Published: Dec. 15, 2016

Does psychological counseling need to be delivered by a psychologist to be effective?

A woman with postpartum depression

New research suggests peer counselors can help moms experiencing depression. (iStock)

Not necessarily, according to a provocative new line of research involving CU Boulder psychology professor Sona Dimidjian that suggests an army of trained “lay counselors” could someday provide a solution to the global mental health treatment gap.

A key paper, co-authored by Dimidjian with famed Indian psychiatrist Vikram Patel and published Thursday in The Lancet journal, explored whether lay counselors – community members who got three weeks of intensive training plus follow-up supervision – could effectively counsel people with depression.  

Of 500 subjects recruited from medical centers in Goa, India, the 245 seen by lay counselors for three months had significantly lower symptom severity and fewer days of missed work than those who did not receive the counseling. Sixty-four percent experienced remission from depression.

A second paper, also released this week in The Lancet, showed lay counselors can be effective in curbing alcohol abuse too. 

“Some women may prefer to get initial care from another mom who has experienced what they have and can help combat the shame and stigma associated with getting depressed during pregnancy and postpartum,” says Dimidjian.

Dimidjian is now testing the concept locally, working with Kaiser Permanente Colorado Institute for Health Research in Denver, the Valley Settlement Project in the Roaring Fork Valley, and the National Behavioral Health Innovation Center on the CU Anschutz Medical Campus to develop two pilot programs in which “peers” – mothers who have experienced depression and come through it – support moms experiencing depression during pregnancy or early parenting.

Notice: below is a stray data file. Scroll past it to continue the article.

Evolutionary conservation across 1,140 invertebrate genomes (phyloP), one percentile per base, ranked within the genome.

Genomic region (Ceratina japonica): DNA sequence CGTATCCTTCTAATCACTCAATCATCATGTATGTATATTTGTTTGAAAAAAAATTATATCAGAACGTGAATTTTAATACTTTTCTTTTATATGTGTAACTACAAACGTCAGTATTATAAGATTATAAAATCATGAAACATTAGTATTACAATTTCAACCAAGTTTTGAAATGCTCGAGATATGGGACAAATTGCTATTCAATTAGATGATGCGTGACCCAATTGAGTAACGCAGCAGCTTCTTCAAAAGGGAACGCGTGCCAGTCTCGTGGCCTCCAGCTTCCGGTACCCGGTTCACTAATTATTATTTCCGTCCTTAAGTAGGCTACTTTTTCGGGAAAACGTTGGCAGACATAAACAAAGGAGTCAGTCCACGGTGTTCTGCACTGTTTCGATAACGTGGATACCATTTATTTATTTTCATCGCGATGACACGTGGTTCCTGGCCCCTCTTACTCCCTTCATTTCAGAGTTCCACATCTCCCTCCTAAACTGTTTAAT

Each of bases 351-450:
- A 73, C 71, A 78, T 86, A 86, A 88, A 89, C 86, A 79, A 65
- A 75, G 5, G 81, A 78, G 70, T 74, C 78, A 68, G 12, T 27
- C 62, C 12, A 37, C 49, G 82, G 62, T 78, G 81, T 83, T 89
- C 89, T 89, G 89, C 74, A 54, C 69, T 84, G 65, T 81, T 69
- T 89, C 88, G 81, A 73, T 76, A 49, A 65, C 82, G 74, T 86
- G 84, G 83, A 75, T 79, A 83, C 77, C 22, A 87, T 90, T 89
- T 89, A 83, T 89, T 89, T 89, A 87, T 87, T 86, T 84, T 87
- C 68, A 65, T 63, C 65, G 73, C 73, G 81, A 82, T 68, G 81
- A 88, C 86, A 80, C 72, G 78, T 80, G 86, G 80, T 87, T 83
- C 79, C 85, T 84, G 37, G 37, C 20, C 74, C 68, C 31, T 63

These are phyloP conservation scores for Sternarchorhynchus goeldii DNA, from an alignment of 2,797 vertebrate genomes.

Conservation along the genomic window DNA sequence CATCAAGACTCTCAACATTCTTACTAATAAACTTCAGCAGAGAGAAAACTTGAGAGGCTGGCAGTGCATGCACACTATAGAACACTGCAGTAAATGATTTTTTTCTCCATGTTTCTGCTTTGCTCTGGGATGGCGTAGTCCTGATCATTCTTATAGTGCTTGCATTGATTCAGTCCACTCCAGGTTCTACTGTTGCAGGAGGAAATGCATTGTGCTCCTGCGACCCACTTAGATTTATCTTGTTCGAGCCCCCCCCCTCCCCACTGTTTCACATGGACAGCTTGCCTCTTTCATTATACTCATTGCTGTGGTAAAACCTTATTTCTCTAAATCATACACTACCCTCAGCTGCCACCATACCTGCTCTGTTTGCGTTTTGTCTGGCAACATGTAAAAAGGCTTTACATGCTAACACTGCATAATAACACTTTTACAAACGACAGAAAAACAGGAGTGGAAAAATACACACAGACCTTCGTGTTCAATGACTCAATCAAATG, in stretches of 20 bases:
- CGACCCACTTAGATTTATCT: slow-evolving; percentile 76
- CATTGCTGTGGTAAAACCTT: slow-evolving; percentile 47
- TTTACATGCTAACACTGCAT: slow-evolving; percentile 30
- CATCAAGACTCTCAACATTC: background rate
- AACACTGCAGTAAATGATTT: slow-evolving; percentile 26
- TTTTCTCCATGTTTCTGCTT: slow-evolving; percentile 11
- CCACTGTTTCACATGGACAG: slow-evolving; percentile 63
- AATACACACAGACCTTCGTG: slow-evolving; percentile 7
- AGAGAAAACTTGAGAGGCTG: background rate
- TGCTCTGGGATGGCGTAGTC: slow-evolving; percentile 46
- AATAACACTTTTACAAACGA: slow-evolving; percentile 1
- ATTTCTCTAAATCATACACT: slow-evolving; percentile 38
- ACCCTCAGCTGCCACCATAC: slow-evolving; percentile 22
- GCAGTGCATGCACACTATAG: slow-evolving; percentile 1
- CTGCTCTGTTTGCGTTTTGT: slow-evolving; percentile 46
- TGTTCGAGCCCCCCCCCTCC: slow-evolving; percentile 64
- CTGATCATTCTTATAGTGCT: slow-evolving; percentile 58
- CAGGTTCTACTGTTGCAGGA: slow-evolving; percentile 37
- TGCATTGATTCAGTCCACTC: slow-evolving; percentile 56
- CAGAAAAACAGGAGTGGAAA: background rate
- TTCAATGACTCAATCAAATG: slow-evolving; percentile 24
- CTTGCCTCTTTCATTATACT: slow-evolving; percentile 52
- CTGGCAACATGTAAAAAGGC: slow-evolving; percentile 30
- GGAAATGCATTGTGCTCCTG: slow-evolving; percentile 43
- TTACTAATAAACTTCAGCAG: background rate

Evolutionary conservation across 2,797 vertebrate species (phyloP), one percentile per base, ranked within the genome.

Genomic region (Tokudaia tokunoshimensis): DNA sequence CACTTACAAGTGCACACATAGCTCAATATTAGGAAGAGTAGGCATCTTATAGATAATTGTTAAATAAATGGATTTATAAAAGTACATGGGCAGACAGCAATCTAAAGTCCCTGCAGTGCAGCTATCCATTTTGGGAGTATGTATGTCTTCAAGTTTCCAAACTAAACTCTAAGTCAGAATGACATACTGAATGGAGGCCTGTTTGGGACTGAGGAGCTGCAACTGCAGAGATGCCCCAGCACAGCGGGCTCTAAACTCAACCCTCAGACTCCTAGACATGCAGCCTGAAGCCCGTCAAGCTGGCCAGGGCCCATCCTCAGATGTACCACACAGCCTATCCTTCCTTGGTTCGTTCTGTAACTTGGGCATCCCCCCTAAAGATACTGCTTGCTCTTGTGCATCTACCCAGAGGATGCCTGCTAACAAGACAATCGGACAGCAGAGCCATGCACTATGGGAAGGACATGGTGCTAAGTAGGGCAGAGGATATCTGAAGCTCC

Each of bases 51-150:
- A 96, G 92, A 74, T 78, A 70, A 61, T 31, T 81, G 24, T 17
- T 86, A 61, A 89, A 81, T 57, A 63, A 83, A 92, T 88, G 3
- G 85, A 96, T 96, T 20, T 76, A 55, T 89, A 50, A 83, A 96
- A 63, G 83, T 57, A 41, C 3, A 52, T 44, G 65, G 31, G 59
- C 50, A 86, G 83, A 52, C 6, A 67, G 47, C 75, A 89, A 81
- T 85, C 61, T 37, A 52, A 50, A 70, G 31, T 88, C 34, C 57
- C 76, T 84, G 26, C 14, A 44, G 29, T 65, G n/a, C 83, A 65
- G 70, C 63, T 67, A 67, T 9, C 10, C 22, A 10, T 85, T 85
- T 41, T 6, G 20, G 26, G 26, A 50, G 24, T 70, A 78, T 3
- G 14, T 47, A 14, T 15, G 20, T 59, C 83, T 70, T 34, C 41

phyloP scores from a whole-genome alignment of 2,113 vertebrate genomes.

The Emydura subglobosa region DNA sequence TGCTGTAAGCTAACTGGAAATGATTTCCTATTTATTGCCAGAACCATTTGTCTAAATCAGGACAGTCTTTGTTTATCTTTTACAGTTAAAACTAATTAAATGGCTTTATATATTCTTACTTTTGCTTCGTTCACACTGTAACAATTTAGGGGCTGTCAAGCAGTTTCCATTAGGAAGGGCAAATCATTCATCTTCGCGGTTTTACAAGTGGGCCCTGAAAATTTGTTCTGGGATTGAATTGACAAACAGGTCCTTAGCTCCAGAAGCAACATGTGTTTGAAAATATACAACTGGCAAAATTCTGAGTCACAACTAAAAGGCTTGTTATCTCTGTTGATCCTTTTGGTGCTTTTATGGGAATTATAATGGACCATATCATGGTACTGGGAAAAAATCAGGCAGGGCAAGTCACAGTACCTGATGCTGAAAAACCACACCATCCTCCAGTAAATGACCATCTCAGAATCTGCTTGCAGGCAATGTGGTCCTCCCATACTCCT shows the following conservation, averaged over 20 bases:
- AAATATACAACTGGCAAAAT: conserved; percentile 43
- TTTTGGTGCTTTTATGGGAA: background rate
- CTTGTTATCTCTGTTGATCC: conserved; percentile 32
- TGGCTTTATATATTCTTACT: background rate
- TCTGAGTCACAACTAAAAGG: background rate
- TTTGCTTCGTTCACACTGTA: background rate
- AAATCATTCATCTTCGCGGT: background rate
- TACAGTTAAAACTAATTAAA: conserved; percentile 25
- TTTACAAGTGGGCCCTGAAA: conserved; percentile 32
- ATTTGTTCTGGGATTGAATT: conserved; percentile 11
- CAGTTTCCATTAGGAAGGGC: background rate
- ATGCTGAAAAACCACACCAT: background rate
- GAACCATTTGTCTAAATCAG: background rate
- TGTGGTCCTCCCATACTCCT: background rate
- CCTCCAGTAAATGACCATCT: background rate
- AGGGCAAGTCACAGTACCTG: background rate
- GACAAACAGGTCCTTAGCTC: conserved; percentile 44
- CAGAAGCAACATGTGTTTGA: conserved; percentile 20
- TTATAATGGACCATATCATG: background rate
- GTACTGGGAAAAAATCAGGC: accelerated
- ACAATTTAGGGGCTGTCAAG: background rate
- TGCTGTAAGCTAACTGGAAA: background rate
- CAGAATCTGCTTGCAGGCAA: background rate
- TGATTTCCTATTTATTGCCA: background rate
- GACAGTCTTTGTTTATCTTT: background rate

“Lay or peer counseling is not likely to be the recommended intervention for all depressed people. Some people will need more or something different,” stresses Dimidjian, an associate professor in the Department of Psychology and Neuroscience. “But do we need psychologists to deliver all psychological treatments? The answer, in general, is no. This study shows that a 6 to 8 session protocol can be delivered by trained and supervised individuals with no formal mental health expertise – and it works.”

Sona Dimidjian

Sona Dimidjian

Nearly 8 percent of adults in the U.S. suffer from depression. Globally, the number hovers between 4 and 7 percent. But in low and middle-income countries like India, as many as 90 percent of people who require treatment can’t get it, largely due to lack of affordable care providers. In the U.S., 57 percent of people with a mental illness go untreated. Half say it is because they lack affordable options.

Patel was recognized by Time magazine in 2015 as one of the 100 most influential people in the world for his pioneering work looking at low-cost effective treatment options for people with mental illness.

“These robust studies prove there are cost-effective solutions to the shortage of trained mental health specialists in low resource settings,” said Mary DeSilva, head of population, environment and health at Wellcome, a charitable foundation which funded the studies. “They also provide food for thought for high-income countries, where, despite their affluence, mental health service provision is frequently sub-optimal.”

Dimidjian traveled to India to work with Patel and his team teaching lay counselors an approach called “behavioral activation.” It hinges on the notion that identifying and intentionally scheduling activities which bring pleasure or accomplishment – be it exercise, art, or time with friends – is key to battling depression. “It’s using activity as a pathway out of depression,” she explains.

She believes the lay counseling model could be an ideal fit for some mothers with depression, which impacts about 20 percent of women during pregnancy and postpartum.

“Some women may prefer to get initial care from another mom who has experienced what they have and can help combat the shame and stigma associated with getting depressed during pregnancy and postpartum,” she says.

Will she get push back from mental health professionals who, like herself, spent years to get their degrees? Maybe, she acknowledges, but the existing system isn’t working.

“We need more intensive, professional care for some, but we also need innovative solutions so that, overall, effective care is more widely available. Not everyone who needs treatment for depression needs to see someone with a PhD.”

Learn more (related video)